Monument protection – Videos
Monument protection (see Wikipedia) has the goal of permanently preserving monuments as historical cultural assets and contemporary witnesses of past eras. As a sovereign task of the state, monument protection pursues the goal of permanently preserving all monuments, as far as possible in their original form. This ensures that the original charm is preserved even after the restoration.
Monuments include memorials and statues, gardens and parks, excavations, industry and technology, memorials and memorials, public buildings, sacred buildings, palaces and castles, and residential buildings and settlements.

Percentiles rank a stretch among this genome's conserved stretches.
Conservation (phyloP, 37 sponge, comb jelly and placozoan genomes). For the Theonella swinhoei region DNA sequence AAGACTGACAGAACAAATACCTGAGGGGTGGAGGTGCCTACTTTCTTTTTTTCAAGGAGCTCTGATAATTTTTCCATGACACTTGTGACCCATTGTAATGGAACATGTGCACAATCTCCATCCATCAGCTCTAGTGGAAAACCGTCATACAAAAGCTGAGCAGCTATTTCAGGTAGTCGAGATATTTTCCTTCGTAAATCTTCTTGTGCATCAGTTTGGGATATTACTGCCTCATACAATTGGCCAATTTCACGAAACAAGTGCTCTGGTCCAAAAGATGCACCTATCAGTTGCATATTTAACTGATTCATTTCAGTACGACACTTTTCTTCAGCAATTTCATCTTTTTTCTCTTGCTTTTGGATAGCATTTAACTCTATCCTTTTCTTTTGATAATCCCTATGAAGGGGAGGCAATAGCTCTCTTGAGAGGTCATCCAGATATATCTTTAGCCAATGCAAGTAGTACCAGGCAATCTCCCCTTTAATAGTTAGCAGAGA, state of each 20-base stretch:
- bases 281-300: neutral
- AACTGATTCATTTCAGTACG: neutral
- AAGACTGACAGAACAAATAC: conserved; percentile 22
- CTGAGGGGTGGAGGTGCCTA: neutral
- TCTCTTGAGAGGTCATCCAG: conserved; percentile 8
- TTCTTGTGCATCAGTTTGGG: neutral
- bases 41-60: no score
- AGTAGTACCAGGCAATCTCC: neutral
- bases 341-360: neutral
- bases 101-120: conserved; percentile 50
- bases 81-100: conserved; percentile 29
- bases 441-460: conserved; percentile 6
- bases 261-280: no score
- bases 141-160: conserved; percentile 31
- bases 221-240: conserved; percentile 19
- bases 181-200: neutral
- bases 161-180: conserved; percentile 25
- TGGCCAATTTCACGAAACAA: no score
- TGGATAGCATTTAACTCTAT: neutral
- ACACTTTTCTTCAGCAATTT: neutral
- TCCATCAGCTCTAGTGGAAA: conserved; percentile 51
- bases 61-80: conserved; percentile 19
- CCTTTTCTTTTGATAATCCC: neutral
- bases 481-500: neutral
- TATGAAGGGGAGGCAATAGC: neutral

The concept of a monument goes far beyond what is commonly referred to as an art monument and includes objects that can generally bear witness to our (cultural) history. Even at first glance small or inconspicuous things can pass on history and therefore be worthy of protection. Thus, the spectrum ranges from churches to crossroads, from castles to city walls, from town halls to schools, from cemeteries to individual tombs, from castles to workers’ houses, from parks to Street avenues, from entire workers’ housing estates to individual residential and commercial buildings.
Soil monuments can be the remains of individual houses, for example, but also the remains of wells, production facilities, water pipes, artificial waters, traffic systems and cultic sites.